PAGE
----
The last two of these seem a good fit for kids who spend a huge amount of time on gaming or other digital technologies. The others, the less obviously so.
Let me be plain: I have plenty of concerns regarding the content and volume of children's time spent with digital technologies. I've written about this issue elsewhere, and my own children who are still at home (age 13, 11, and 9) face stringent restrictions on both.
But thinking through a complex issue like the social, emotional, cognitive, and motivational consequences of ominipresent screens in daily life requires clear-headed thinking, not melodramatic claims based on thin analogies.
Nothing is more familiar to those who follow the literature on early educational interventions. A program meant to boost children’s reading or math or school readiness works wonderfully, helping children who started pre-k at a disadvantage achieve at levels comparable to other kids…but follow-up studies in later years show that the boost was not long-lasting. The results faded.
The most common explanation (and the one that I had always assumed was right) centers on the content these children were taught after the intervention ended. Instruction must continue to challenge these children, to extend their accomplishments. If teachers emphasize more basic material, naturally we’ll observe fadeout.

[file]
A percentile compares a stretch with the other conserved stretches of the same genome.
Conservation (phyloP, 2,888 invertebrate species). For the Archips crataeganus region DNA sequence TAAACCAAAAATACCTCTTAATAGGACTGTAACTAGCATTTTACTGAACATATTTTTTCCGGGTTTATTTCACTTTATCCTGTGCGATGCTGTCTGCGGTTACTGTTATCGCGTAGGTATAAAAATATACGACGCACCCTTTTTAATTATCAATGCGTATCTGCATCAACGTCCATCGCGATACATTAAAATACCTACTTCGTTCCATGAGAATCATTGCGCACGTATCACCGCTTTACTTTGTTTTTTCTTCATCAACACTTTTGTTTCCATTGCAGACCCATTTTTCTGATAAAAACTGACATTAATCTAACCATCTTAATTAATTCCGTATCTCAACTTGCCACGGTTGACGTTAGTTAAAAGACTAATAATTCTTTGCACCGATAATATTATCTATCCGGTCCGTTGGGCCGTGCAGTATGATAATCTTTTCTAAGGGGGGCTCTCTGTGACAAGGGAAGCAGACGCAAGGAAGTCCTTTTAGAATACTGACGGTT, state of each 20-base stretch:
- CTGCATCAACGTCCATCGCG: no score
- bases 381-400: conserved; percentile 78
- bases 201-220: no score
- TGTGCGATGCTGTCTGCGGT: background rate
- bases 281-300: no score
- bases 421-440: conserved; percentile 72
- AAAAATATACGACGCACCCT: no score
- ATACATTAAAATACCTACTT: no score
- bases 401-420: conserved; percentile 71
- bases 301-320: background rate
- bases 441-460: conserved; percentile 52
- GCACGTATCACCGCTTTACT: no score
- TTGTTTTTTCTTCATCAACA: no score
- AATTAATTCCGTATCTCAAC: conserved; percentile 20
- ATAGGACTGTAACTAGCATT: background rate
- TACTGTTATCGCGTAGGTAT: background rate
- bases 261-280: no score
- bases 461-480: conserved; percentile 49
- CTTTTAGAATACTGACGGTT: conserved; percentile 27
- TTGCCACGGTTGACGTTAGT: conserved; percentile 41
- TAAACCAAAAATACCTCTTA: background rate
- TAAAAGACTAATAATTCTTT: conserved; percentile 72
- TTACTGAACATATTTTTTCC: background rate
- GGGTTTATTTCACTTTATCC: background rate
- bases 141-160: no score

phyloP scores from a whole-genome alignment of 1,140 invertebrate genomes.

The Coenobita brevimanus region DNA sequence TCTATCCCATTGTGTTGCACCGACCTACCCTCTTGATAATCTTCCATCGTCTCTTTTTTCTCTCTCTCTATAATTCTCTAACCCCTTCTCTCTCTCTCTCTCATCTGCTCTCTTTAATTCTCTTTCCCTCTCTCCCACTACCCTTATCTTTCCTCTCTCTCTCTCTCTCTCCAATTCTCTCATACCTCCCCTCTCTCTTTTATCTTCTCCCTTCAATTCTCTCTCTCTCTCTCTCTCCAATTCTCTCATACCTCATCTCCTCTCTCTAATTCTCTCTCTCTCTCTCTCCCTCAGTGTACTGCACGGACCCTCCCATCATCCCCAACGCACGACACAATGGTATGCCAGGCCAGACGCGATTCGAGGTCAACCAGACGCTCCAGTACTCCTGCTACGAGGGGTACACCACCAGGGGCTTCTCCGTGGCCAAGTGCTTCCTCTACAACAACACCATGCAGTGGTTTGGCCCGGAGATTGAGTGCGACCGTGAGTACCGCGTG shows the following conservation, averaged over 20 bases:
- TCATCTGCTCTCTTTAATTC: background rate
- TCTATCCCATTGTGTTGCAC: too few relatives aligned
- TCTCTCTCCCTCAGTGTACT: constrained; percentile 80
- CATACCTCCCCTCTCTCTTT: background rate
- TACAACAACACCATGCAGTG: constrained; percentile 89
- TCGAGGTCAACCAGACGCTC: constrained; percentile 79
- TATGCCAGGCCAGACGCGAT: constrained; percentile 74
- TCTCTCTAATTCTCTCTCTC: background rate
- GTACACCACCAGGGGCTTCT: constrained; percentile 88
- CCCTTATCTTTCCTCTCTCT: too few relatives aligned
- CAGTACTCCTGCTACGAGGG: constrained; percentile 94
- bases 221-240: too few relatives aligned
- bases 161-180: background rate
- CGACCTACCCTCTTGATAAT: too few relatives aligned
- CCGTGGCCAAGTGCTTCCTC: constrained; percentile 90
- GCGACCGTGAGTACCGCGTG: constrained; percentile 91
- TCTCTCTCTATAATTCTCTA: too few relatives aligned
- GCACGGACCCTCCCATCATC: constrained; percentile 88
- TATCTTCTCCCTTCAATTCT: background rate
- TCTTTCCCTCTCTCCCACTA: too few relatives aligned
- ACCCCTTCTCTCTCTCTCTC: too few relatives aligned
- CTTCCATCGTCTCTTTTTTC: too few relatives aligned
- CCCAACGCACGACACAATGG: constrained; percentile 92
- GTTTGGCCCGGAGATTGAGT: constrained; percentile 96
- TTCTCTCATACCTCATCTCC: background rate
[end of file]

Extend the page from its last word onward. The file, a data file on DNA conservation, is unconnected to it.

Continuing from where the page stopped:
I’ve sometimes used this metaphor: early intervention is not like setting the trajectory of a rocket, a one-time event that, if you get it right, you needn’t think about again. It’s more like extra fuel in the booster rocket; it gets kids to the right altitude early on, but you’ve got to ensure that they have the same fuel in their rocket that other kids do after the intervention.
A recent article by Drew Baily and colleagues (2016) casts doubt on this explanation. They call it the Constraining Content hypothesis, and set forth a competing explanation they call the Pre-Existing Differences hypothesis.
You identified a bunch of students who were either behind or at risk for being behind. You intervened. At the end of the year, they are no longer behind. Fine, but you didn’t select students for the intervention randomly. You picked them because they were behind, and at least some of the reasons they were behind will still be present at the end of the intervention.